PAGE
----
Book Image

Modern Python Cookbook - Second Edition

By : Steven F. Lott
Book Image

Modern Python Cookbook - Second Edition

By: Steven F. Lott

Overview of this book

Python is the preferred choice of developers, engineers, data scientists, and hobbyists everywhere. It is a great language that can power your applications and provide great speed, safety, and scalability. It can be used for simple scripting or sophisticated web applications. By exposing Python as a series of simple recipes, this book gives you insight into specific language features in a particular context. Having a tangible context helps make the language or a given standard library feature easier to understand. This book comes with 133 recipes on the latest version of Python 3.8. The recipes will benefit everyone, from beginners just starting out with Python to experts. You'll not only learn Python programming concepts but also how to build complex applications. The recipes will touch upon all necessary Python concepts related to data structures, object oriented programming, functional programming, and statistical programming. You will get acquainted with the nuances of Python syntax and how to effectively take advantage of it. By the end of this Python book, you will be equipped with knowledge of testing, web services, configuration, and application integration tips and tricks. You will be armed with the knowledge of how to create applications with flexible logging, powerful configuration, command-line options, automated unit tests, and good documentation.
Table of Contents (18 chapters)
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Using tuples of items

What's the best way to represent simple (x,y) and (r,g,b) groups of values? How can we keep things that are pairs, such as latitude and longitude, together?

Getting ready

In the String parsing with regular expressions recipe, we skipped over an interesting data structure.

We had data that looked like this:

>>> ingredient = "Kumquat: 2 cups"

We parsed this into meaningful data using a regular expression, like this:

>>> import re
>>> ingredient_pattern = re.compile(r'(?P<ingredient>\w+):\s+(?P<amount>\d+)\s+(?P<unit>\w+)')
>>> match = ingredient_pattern.match(ingredient)
>>> match.groups()
('Kumquat', '2', 'cups')

The result is a tuple object with three pieces of data. There are lots of places where this kind of grouped data can come in handy.

How to do it...

We'll look at two aspects to this: putting things into tuples and getting things out of tuples.

Creating tuples

There are lots of places where Python creates tuples of data for us. In the Getting ready section of the String parsing with regular expressions recipe, we showed you how a regular expression match object will create a tuple of text that was parsed from a string.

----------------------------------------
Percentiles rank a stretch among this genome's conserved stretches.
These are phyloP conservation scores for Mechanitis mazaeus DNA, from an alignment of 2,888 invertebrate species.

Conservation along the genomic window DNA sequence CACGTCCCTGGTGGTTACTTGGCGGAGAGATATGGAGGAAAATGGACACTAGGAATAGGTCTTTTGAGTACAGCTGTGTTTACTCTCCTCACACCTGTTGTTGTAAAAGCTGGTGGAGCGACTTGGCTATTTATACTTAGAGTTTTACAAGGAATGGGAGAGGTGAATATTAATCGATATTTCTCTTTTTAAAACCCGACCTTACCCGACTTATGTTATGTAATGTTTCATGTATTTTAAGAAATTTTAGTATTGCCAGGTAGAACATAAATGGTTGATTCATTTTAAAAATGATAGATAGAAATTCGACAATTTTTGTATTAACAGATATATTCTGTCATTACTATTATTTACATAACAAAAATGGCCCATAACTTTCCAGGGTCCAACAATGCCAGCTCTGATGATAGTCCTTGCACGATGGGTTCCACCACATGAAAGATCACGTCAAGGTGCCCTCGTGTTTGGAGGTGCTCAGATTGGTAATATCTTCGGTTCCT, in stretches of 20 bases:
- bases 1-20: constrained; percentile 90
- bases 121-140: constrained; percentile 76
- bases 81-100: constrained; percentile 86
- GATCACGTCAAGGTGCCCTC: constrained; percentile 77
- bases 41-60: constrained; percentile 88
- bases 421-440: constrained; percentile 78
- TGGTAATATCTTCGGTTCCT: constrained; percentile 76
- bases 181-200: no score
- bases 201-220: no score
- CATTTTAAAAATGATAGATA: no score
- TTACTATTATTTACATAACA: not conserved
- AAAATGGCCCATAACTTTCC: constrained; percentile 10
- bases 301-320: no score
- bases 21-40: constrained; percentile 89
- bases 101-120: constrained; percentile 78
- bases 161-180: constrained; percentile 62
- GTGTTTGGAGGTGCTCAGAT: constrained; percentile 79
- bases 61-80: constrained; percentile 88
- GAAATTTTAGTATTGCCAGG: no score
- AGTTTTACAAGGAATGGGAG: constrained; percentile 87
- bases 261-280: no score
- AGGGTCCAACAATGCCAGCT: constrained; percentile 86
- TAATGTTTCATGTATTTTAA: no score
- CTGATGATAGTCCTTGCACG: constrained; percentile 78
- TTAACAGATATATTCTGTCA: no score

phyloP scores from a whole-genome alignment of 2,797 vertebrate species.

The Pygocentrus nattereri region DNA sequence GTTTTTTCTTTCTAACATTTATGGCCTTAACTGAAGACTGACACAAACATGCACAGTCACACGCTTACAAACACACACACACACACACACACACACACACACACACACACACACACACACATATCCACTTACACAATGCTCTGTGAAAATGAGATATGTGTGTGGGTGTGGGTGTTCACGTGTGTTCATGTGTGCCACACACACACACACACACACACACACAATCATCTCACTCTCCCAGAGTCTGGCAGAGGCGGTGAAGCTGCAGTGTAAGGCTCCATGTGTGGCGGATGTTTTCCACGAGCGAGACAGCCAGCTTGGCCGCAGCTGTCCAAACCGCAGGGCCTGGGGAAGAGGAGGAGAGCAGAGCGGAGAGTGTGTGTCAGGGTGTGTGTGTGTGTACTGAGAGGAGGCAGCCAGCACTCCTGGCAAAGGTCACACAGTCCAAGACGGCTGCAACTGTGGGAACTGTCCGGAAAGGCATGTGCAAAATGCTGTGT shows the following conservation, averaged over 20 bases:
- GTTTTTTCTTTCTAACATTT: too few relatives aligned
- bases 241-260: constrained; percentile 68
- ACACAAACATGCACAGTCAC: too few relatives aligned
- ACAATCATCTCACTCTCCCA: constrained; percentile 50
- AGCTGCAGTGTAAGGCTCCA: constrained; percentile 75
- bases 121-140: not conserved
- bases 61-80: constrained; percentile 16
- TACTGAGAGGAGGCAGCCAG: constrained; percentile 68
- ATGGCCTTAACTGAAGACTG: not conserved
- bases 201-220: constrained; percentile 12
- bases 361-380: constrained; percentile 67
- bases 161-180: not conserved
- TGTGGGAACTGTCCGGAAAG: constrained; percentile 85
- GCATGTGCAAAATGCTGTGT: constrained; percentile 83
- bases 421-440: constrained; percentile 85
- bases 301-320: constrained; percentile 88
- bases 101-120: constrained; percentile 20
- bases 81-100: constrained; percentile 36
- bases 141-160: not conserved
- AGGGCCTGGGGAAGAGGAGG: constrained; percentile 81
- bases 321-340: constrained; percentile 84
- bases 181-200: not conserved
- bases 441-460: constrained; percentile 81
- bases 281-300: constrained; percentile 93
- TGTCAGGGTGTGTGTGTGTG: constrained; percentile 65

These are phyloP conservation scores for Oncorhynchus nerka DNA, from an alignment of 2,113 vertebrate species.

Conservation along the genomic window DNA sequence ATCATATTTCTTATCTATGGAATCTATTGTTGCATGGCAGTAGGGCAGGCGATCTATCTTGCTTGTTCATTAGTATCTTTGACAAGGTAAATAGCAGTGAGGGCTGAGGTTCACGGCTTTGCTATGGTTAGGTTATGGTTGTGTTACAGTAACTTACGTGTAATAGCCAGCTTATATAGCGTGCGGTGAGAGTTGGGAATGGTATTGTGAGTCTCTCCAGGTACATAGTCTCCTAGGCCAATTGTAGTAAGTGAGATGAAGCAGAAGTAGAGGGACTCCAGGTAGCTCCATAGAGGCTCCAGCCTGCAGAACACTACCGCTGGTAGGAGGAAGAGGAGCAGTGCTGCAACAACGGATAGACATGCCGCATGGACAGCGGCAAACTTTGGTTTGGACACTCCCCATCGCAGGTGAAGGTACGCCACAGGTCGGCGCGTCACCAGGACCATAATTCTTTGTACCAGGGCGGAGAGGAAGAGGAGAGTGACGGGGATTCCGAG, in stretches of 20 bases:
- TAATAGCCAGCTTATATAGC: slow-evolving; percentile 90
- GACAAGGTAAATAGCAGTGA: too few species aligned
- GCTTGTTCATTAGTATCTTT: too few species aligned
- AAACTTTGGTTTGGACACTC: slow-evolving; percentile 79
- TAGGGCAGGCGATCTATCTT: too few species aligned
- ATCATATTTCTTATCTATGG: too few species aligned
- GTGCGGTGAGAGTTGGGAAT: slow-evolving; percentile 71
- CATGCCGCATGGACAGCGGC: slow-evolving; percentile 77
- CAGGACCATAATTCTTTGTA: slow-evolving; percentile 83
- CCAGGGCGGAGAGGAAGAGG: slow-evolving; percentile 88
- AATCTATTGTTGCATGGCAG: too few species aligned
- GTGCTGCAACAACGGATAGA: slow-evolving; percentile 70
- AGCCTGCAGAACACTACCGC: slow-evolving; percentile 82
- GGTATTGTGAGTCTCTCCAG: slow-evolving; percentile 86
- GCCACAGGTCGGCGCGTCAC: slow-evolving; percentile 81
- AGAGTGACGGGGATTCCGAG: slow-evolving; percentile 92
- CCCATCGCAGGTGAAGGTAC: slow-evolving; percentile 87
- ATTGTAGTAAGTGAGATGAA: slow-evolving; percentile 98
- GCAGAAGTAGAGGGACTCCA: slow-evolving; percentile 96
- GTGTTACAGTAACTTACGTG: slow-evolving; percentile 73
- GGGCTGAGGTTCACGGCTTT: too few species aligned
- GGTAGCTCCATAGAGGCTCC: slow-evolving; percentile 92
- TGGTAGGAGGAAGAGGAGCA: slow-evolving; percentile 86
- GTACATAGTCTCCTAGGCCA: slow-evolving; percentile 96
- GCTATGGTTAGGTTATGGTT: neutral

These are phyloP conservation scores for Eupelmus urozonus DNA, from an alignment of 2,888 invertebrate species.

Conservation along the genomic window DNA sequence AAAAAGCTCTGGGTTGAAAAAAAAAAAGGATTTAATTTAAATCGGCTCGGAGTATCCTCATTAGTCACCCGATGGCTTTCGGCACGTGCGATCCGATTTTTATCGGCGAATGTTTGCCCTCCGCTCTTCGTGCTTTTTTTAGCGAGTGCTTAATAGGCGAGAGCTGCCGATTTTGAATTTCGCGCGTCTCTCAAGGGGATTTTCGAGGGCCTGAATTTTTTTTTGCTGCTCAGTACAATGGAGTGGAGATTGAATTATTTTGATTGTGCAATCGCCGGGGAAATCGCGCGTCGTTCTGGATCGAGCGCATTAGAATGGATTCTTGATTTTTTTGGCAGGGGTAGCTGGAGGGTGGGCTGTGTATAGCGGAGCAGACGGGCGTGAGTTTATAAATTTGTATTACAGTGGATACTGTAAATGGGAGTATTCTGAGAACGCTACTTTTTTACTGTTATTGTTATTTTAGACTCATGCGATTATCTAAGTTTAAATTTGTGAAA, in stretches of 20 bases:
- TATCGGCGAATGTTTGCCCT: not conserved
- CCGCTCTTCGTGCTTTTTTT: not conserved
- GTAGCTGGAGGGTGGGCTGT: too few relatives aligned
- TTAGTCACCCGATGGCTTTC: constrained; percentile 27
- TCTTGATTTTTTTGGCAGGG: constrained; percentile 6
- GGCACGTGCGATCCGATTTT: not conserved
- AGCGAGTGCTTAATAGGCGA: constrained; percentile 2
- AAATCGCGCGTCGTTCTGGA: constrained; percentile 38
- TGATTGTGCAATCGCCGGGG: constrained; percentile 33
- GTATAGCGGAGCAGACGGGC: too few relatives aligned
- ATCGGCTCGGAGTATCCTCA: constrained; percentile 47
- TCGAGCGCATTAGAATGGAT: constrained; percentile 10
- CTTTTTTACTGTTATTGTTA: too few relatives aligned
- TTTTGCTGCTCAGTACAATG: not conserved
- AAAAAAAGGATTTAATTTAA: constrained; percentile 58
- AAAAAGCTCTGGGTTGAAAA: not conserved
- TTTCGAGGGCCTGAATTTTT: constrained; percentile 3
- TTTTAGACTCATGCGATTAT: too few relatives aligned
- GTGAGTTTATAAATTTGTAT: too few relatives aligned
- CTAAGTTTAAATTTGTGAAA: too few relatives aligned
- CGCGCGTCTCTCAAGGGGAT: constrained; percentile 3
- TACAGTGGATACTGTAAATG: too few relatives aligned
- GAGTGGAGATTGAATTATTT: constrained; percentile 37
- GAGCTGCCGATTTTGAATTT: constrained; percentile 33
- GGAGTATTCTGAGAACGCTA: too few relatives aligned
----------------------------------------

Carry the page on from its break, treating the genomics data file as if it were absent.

We can create our own tuples, too. Here are the steps:

  1. Enclose the data in ().
  2. Separate the items with ,:
    >>> from fractions import Fraction
    >>> my_data = ('Rice', Fraction(1/4), 'cups')

There's an important special case for the one-tuple, or singleton. We have to include an extra ,, even when there's only one item in the tuple:

>>> one_tuple = ('item', )
>>> len(one_tuple)

The () characters aren't always required. There are a few times where we can omit them. It's not a good idea to omit them, but we can see funny things when we have an extra comma:

>>> 355,

The extra comma after 355 turns the value into a singleton tuple.

Extracting items from a tuple

The idea of a tuple is for it to be a container with a number of items that's fixed by the problem domain: for example, for (red, green, blue) color numbers, the number of items is always three.

In our example, we've got an ingredient, and amount, and units. This must be a three-item collection. We can look at the individual items in two ways:

  • By index position; that is, positions are numbered starting with zero from the left:
    >>> my_data[1]
    Fraction(1, 4)
  • Using multiple assignment:
    >>> ingredient, amount, unit = my_data
    >>> ingredient
    >>> unit

Tuples—like strings—are immutable. We can't change the individual items inside a tuple. We use tuples when we want to keep the data together.

How it works...

Tuples are one example of the more general Sequence class. We can do a few things with sequences.

Here's an example tuple that we can work with:

>>> t = ('Kumquat', '2', 'cups')

Here are some operations we can perform on this tuple:

  • How many items in t?
    >>> len(t)
  • How many times does a particular value appear in t?
    >>> t.count('2')
  • Which position has a particular value?
    >>> t.index('cups')
    >>> t[2]
  • When an item doesn't exist, we'll get an exception:
    >>> t.index('Rice')
    Traceback (most recent call last):
      File "<stdin>", line 1, in <module>
    ValueError: tuple.index(x): x not in tuple
  • Does a particular value exist?
    >>> 'Rice' in t

There's more…

A tuple, like a string, is a sequence of items. In the case of a string, it's a sequence of characters. In the case of a tuple, it's a sequence of many things. Because they're both sequences, they have some common features. We've noted that we can pluck out individual items by their index position. We can use the index() method to locate the position of an item.

The similarities end there. A string has many methods it can use to create a new string that's a transformation of a string, plus methods to parse strings, plus methods to determine the content of the strings. A tuple doesn't have any of these bonus features. It's—perhaps—the simplest possible data structure.

See also

  • We looked at one other sequence, the list, in the Building complex strings from lists of characters recipe.
  • We'll also look at sequences in Chapter 4, Built-In Data Structures Part 1: Lists and Sets.